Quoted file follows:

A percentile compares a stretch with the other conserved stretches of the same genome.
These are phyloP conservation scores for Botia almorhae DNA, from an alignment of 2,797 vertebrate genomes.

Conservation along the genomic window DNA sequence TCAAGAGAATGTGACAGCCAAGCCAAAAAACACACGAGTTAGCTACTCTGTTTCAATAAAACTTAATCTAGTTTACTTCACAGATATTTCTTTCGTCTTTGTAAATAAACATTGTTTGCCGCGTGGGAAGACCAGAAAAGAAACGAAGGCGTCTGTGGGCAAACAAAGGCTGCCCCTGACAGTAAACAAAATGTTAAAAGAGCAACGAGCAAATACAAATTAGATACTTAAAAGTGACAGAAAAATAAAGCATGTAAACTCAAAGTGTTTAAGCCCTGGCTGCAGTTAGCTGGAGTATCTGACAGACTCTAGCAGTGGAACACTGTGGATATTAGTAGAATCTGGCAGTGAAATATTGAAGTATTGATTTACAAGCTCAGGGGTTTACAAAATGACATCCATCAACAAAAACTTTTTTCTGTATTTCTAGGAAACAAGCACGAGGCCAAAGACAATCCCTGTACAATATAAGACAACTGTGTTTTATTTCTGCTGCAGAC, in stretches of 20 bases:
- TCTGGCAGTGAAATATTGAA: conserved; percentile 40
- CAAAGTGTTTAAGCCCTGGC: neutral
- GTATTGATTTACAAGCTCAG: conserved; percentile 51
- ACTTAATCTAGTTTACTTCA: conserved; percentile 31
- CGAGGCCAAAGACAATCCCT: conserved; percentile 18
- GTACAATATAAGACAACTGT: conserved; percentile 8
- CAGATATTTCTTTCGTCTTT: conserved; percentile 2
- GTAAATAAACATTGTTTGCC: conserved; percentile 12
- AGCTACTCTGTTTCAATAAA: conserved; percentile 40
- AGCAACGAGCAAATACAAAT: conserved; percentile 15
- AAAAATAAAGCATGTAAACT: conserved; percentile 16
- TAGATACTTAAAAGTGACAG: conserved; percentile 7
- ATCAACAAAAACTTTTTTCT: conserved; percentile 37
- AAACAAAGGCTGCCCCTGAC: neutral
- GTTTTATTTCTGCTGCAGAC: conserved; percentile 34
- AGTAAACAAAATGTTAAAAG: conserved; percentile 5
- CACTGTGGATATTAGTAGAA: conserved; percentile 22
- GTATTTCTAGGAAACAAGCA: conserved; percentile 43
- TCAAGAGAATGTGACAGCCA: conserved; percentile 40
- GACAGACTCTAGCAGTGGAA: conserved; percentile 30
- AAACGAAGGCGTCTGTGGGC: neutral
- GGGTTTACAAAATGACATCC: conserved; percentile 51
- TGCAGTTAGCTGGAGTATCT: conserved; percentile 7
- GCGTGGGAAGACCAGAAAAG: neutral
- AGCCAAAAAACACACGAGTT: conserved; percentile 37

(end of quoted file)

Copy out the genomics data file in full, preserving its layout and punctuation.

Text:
A percentile compares a stretch with the other conserved stretches of the same genome.
These are phyloP conservation scores for Botia almorhae DNA, from an alignment of 2,797 vertebrate genomes.

Conservation along the genomic window DNA sequence TCAAGAGAATGTGACAGCCAAGCCAAAAAACACACGAGTTAGCTACTCTGTTTCAATAAAACTTAATCTAGTTTACTTCACAGATATTTCTTTCGTCTTTGTAAATAAACATTGTTTGCCGCGTGGGAAGACCAGAAAAGAAACGAAGGCGTCTGTGGGCAAACAAAGGCTGCCCCTGACAGTAAACAAAATGTTAAAAGAGCAACGAGCAAATACAAATTAGATACTTAAAAGTGACAGAAAAATAAAGCATGTAAACTCAAAGTGTTTAAGCCCTGGCTGCAGTTAGCTGGAGTATCTGACAGACTCTAGCAGTGGAACACTGTGGATATTAGTAGAATCTGGCAGTGAAATATTGAAGTATTGATTTACAAGCTCAGGGGTTTACAAAATGACATCCATCAACAAAAACTTTTTTCTGTATTTCTAGGAAACAAGCACGAGGCCAAAGACAATCCCTGTACAATATAAGACAACTGTGTTTTATTTCTGCTGCAGAC, in stretches of 20 bases:
- TCTGGCAGTGAAATATTGAA: conserved; percentile 40
- CAAAGTGTTTAAGCCCTGGC: neutral
- GTATTGATTTACAAGCTCAG: conserved; percentile 51
- ACTTAATCTAGTTTACTTCA: conserved; percentile 31
- CGAGGCCAAAGACAATCCCT: conserved; percentile 18
- GTACAATATAAGACAACTGT: conserved; percentile 8
- CAGATATTTCTTTCGTCTTT: conserved; percentile 2
- GTAAATAAACATTGTTTGCC: conserved; percentile 12
- AGCTACTCTGTTTCAATAAA: conserved; percentile 40
- AGCAACGAGCAAATACAAAT: conserved; percentile 15
- AAAAATAAAGCATGTAAACT: conserved; percentile 16
- TAGATACTTAAAAGTGACAG: conserved; percentile 7
- ATCAACAAAAACTTTTTTCT: conserved; percentile 37
- AAACAAAGGCTGCCCCTGAC: neutral
- GTTTTATTTCTGCTGCAGAC: conserved; percentile 34
- AGTAAACAAAATGTTAAAAG: conserved; percentile 5
- CACTGTGGATATTAGTAGAA: conserved; percentile 22
- GTATTTCTAGGAAACAAGCA: conserved; percentile 43
- TCAAGAGAATGTGACAGCCA: conserved; percentile 40
- GACAGACTCTAGCAGTGGAA: conserved; percentile 30
- AAACGAAGGCGTCTGTGGGC: neutral
- GGGTTTACAAAATGACATCC: conserved; percentile 51
- TGCAGTTAGCTGGAGTATCT: conserved; percentile 7
- GCGTGGGAAGACCAGAAAAG: neutral
- AGCCAAAAAACACACGAGTT: conserved; percentile 37